2) WEIGHT: When trekking in deep snow, these snowshoes feel like I’m walking on a cloud! They are so lightweight that I don’t even feel them on my feet. They easily lift me on top of the snow & keep me up there. No issues whatsoever. And in times when I’ve had to carry them, no problem, although I am going to purchase the MSR snowshoe carrying bag to keep in my pack.
3) SHAPE: Like most other snowshoe designs, these become narrower toward the back. This is helpful because it prevents the back of the snowshoe from stepping on top of the other one as you walk. Plus, these snowshoes are narrower in general, making them ideal for smaller people. I am 5 feet tall & my weight fluctuates between 105-115 (lately I seem to be at the higher end of that sale, unfortunately). The weight range for the 22” snowshoes is 80-160lb; the 25” snowshoes is 100-200lb.
4) CRAMPONS: These snowshoes possess a circular-mouthed crampon at the front of the snowshoe (below the toes), with a horseshoe-shaped crampon directly behind the front crampon. I have trekked in deep snow (up to my knees), icy snow, packed snow, slanted terrain, flat terrain, steep downhill terrain & high-incline terrain. In every instance, these snowshoes have never failed me – they have kept my feet firmly planted to the ground. But beware, when you’re trekking in slanted or difficult terrain, your ankles may still roll. Snowshoe bindings are not like a ski boot that keeps your ankles straight.
It is also pertinent to mention that when trekking up high-incline terrain, you need to lean forward and dig your poles deep into the ground before you, & dig the front toe of your crampons into the snow. Using the strength of your calf muscles & arms, these snowshoes will get you to the top! Conversely, when trekking down a steep terrain, do the same thing – rely upon those front crampons & the strength of your arms holding onto the poles to prevent you from tumbling forward. Additionally, as with any other snowshoe, snow/ice will get packed onto the heel plate of the snowshoe, so periodically you have to scrape it off. If you leave it on there, it will feel like your heels are constantly pressing on a ball. And, it will cause your feet to not move properly within the snowshoe, leading to more than typical ankle roll.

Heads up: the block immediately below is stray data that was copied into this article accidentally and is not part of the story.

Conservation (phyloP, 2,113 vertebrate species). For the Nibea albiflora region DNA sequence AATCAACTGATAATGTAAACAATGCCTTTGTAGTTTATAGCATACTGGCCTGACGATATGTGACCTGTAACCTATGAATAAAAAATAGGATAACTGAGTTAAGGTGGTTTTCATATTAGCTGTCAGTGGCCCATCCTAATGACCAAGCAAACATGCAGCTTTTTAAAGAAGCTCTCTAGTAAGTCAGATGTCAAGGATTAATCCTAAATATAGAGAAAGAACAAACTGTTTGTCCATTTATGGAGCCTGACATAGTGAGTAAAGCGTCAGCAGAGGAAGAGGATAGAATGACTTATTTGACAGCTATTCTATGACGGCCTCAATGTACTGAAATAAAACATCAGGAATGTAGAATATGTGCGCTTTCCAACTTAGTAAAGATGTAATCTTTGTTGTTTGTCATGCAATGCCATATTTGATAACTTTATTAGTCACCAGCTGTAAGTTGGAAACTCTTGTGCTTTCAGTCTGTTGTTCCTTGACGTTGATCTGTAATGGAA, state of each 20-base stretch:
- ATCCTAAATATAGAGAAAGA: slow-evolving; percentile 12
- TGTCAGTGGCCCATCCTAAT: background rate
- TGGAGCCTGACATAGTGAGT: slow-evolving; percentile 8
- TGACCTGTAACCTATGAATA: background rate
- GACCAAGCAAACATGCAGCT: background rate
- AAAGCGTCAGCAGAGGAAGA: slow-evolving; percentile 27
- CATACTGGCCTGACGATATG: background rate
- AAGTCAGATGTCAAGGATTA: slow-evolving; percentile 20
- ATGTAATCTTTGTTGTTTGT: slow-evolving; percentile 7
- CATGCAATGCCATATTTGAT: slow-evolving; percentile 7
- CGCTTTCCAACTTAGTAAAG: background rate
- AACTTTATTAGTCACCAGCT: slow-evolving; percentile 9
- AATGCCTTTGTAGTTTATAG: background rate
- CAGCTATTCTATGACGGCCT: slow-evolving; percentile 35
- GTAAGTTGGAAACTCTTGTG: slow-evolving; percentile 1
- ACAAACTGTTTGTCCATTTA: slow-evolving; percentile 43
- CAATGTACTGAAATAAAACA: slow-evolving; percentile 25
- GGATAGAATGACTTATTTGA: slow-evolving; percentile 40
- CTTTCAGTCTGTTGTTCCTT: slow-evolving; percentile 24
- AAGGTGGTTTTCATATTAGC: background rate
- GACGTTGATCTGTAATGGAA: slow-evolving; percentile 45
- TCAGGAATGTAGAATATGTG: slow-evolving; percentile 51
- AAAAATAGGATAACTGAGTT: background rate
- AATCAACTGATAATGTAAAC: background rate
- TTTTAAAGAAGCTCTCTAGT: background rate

With this said, I’d also like to take a moment to talk about the vital importance of wearing boots with a deep indent for the heel cup (find a knowledgable sales person to help you get a good fit). However, if you only plan on trekking upon fairly flat terrain, then the heel cup isn’t as much of an issue. But, if you plan on trekking in all types of terrain/conditions, then make sure your boots have a deep heel cup otherwise you’ll be moaning from the blisters that will develop on your heel. Been there, done that! In a few weeks, I will be purchasing the Oboz Bridger 9” Insulated Waterproof boots. I will post a review on those in a few months.
Overall: Great Purchase
Price paid: $159.96, saved $39.99
Place purchased: REI, Denver Flagship
Link to REI website: REI
Note: This blog receives no payment or other compensation for reviews of products or services. If I/we did not pay full retail price for a product being reviewed, I/we will explicitly state that in the review. Unless explicitly stated, I/we have no affiliation or relationship with the product being reviewed.